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On December 15, The Campaign for Grade-Level Reading (CGLR) hosted a funder-focused webinar to discuss mechanisms by which research translates into policies that impact our nation’s families and children, particularly those living in poverty.
Sarah Torian, a CGLR consultant, served as moderator and welcomed the following panelists:
Shelley Waters Boots, Principal at SWB Strategic Solutions
Adam Gamoran, President of the William T. Grant Foundation (WTGF)
Jason Grumet, President of Bipartisan Policy Center (BPC)
Milton Little, President and CEO of United Way of Greater Atlanta (UWGA)
Below are our top five takeaways from the conversation.
Today it is definitive that poverty causes negative child outcomes, especially if it occurs in early childhood and persists over time.
1. Yes, poverty does cause negative outcomes for children. The WTGF, along with five private funders and the U.S. Congress tapped the National Academies of Sciences, Engineering and Medicine to create A Roadmap to Reducing Child Poverty, which reported evidence and recommendations on how to cut child poverty by half within 10 years. The committee focused on causal studies and concluded that poverty does cause negative childhood outcomes. Aber explained the significance of this finding, “For 20 or 30 years, there have been arguments that poverty doesn’t matter; it’s only the correlates that cause the problems,” like single parenthood or idleness. Today it is definitive that poverty causes negative child outcomes, especially if it occurs in early childhood and persists over time.
2. Income inequality is expanding in the U.S. “In the early part of the 20th century, the top 10 percent of income recipients earned nearly half of all income received,” Gamoran explained. If income were evenly distributed, this group would get 10 percent. In 2013, this issue was declared by then-President Obama as the defining challenge of our time, and it persists today. Gamoran said, “The stock market and earnings from investments have continued to shoot up throughout this horrible pandemic, whereas earned income from jobs for many, especially low-wage workers, has plummeted.”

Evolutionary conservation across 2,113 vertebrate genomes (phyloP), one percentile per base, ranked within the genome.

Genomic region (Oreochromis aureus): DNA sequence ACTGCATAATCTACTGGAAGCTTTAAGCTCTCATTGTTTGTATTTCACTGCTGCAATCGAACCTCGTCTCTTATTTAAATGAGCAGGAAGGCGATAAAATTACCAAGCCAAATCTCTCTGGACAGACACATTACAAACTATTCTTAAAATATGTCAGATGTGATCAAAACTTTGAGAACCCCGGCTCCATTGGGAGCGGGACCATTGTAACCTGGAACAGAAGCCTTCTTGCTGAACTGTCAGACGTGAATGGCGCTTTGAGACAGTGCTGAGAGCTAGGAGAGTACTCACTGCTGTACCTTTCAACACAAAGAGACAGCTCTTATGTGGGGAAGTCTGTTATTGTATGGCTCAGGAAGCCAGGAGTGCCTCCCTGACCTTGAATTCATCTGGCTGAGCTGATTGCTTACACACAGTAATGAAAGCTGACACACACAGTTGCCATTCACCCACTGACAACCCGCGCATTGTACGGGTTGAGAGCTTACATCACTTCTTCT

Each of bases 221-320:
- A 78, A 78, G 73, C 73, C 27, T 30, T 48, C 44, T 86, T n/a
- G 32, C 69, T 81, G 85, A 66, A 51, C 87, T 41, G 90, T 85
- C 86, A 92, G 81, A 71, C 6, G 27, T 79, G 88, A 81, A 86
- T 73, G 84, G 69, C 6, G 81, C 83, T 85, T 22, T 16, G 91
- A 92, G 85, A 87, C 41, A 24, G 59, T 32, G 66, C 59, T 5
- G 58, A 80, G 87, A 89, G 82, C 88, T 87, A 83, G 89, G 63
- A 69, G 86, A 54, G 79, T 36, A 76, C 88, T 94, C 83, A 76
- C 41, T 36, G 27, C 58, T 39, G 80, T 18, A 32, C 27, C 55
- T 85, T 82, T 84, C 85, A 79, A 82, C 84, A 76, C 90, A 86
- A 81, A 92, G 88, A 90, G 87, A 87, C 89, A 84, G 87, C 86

3. Current policies benefit the privileged. “All too often, U.S. policy is to hoard opportunities for the advantaged instead of extending them to the disadvantaged,” Gamoran said in reference to tax and labor market policies such as the mortgage write-off, child care and college savings credits. Persistent inequality is socially and economically harmful as it drains productivity and can be socially divisive. However, the focus cannot be on reducing inequality through policy alone. Gamoran said, “Effective programs and policies may help those who experience them, but they will not reduce inequality in a larger sense unless the structural conditions that create inequality in the first place are addressed.”
4. No single solution is sufficient for today’s challenges. To reduce child poverty and increase employment, the research committee recommended bundling packages that provide work and income support. Still, to ensure equitable impact, how these supports are distributed must be considered. Aber said, “It’s hard to benefit from a work policy if you’re structurally excluded from the labor force.” Those structural factors greatly influence the impact and success of anti-poverty programs. Boots pointed out, “It’s harder to work and be a caregiver if you’re struggling with mental health or behavioral challenges.”
5. Evidence must move to action. “Research findings and policy solutions are important,” Little said, “But all of us on the ground need to figure out a way in which we can move public will in order to fully make these things happen.” The sense of urgency is intense, Grumet maintained, especially considering that nearly 1 million kids have fallen into poverty since the pandemic began. All panelists recommended that local and state advocates and funders get more involved in understanding and supporting national agenda items that impact their homes and neighborhoods. “Local funders and local advocates cannot and should not underestimate the power they have to advocate for federal policy change,” Aber said.
Early Learning Nation columnist Mark Swartz writes for and about nonprofit organizations. Author of the children's books Werner Herzog Eats His Shoe, Lost Flamingo, Magpie Bridge and The Giant of the Flood as well as a few novels, he lives in Takoma Park, MD, with his wife and two children.